The purpose of this simple presentation of the legal framework in Cambodia is to give users who are not familiar with the Cambodian legal system a clear overview that will help and guide them within the legal materials made available on


The law is a set of rules which a particular country or community recognises as regulating the actions of its members and which it may enforce by the imposition of penalties.

In Cambodia, there has been an evolution from unwritten customary law, prevalent during Angkorian times, to statutory law, which are written rules passed by relevant legislative bodies. The Cambodian legal system was heavily influenced by the French civil law system under the colonisation from 1863 to 1953 and up until 1975. Under the Khmer Rouge, from April 1975 to June 1979, the whole Cambodian legal system with its existing laws, judiciary and governmental institutions were destroyed. Many judges, lawyers and legal practitioners were killed. After the Vietnamese troops came to Cambodia in 1979, the Cambodian legal framework was affected by the Vietnamese system (contract law, in particular, is a product of the Vietnamese influence). During the presence of the United Nations Transitional Authority in Cambodia (UNTAC) from 1991 to 1993, a particular number of laws, including a criminal law, a judicial law, and a press law were enacted. As a result of foreign legal assistance to legal and judicial reform in the country, the Cambodian system also absorbed a few elements of the common law system.

The current legal system is therefore a hybrid system combining all these influences.

(For a more comprehensive introduction to Cambodian law, please read here)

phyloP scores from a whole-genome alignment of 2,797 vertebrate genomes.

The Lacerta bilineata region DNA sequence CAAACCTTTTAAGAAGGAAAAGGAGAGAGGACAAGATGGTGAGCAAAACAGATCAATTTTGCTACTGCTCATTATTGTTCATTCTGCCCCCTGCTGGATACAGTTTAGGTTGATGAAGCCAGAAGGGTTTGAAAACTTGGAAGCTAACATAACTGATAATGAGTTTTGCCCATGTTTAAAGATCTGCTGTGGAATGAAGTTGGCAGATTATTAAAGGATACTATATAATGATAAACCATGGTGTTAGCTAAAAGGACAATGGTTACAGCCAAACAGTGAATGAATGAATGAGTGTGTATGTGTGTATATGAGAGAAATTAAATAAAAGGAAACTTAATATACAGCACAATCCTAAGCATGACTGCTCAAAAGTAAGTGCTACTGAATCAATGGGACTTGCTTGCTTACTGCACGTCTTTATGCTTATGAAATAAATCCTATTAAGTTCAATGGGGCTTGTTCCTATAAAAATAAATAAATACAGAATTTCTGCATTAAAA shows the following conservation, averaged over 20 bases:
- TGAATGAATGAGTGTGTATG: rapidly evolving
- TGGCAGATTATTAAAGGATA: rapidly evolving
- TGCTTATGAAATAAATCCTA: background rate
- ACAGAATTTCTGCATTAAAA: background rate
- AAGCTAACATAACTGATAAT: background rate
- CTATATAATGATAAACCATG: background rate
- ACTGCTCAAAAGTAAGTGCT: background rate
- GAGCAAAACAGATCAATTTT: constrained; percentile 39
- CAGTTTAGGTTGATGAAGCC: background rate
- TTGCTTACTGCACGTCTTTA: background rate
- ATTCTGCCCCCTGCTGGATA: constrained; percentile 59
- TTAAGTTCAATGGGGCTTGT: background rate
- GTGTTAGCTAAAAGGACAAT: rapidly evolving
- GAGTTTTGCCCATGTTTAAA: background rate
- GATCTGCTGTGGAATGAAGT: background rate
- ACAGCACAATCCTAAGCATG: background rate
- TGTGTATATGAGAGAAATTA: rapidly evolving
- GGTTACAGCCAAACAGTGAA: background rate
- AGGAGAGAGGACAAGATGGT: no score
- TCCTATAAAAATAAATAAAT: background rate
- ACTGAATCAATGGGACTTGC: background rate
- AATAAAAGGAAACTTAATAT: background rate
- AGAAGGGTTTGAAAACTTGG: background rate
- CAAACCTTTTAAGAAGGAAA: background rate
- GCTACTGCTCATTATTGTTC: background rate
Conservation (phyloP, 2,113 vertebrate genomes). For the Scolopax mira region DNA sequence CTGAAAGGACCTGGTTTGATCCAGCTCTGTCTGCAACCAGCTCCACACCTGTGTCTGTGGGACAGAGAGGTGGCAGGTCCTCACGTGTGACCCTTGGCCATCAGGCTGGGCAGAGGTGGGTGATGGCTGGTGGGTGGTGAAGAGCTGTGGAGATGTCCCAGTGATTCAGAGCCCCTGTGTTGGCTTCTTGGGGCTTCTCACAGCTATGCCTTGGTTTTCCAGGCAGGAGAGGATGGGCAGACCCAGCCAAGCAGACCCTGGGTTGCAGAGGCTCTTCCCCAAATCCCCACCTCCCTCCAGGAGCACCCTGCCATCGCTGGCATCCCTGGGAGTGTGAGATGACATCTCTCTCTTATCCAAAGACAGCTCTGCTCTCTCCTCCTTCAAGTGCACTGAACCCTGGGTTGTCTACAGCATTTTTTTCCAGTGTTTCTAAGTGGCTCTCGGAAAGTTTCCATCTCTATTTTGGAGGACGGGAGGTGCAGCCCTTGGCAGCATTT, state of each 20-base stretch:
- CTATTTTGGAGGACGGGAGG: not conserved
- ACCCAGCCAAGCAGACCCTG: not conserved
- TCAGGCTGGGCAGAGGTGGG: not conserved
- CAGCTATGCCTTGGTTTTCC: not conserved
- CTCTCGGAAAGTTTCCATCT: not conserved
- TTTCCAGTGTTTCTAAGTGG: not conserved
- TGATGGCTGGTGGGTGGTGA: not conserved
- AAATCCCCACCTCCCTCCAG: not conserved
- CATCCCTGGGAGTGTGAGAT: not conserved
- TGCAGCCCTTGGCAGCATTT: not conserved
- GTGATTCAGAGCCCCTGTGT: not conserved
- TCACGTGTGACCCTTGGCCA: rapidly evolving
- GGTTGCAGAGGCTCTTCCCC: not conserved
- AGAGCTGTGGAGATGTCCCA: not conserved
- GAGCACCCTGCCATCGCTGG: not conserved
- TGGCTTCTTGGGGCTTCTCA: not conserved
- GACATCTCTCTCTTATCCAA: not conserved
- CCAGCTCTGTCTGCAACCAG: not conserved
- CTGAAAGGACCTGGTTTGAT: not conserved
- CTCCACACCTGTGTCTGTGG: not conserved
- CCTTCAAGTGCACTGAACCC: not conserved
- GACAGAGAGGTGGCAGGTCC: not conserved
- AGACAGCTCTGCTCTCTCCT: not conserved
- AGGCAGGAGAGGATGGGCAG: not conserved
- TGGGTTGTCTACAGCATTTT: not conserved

The sources of Cambodian law  

The Cambodian legal system is a statutory law system, which means it is mostly based on written law set up by a legislature. Sources of law in Cambodia are numerous and can be classified in two categories: the primary sources and the secondary sources.

The primary sources include the formal laws issued by State competent authorities. All written legal instruments issued by the authorities of the State are kept in the Royal Gazette. International law is also an integral source of Cambodian law according to a 2007 decision of the Constitutional Council: the word “law” in Cambodia can mean both domestic and international law.1

The secondary sources are more informal: customs, traditions, doctrine and judicial decisions. In civil cases, when there is no written law pertaining to the case or when the law is not clear enough, the judge can consider customs, traditions, conscience and equity.2 As for past judicial decisions, while in Cambodian courts other than the Extraordinary Chambers in the Courts of Cambodia, they are not often referred to, they are at the Arbitration Council, a quasi-judicial body where collective labour disputes are resolved.

Hierarchy of norms in the Cambodian legal system

The hierarchy of norms is as follows, starting from the highest level of legal force to the lowest level of legal force.

As a result of this hierarchical structure of norms, each legal instrument takes its validity and legitimacy from the instrument that is placed above it. Therefore, a new rule: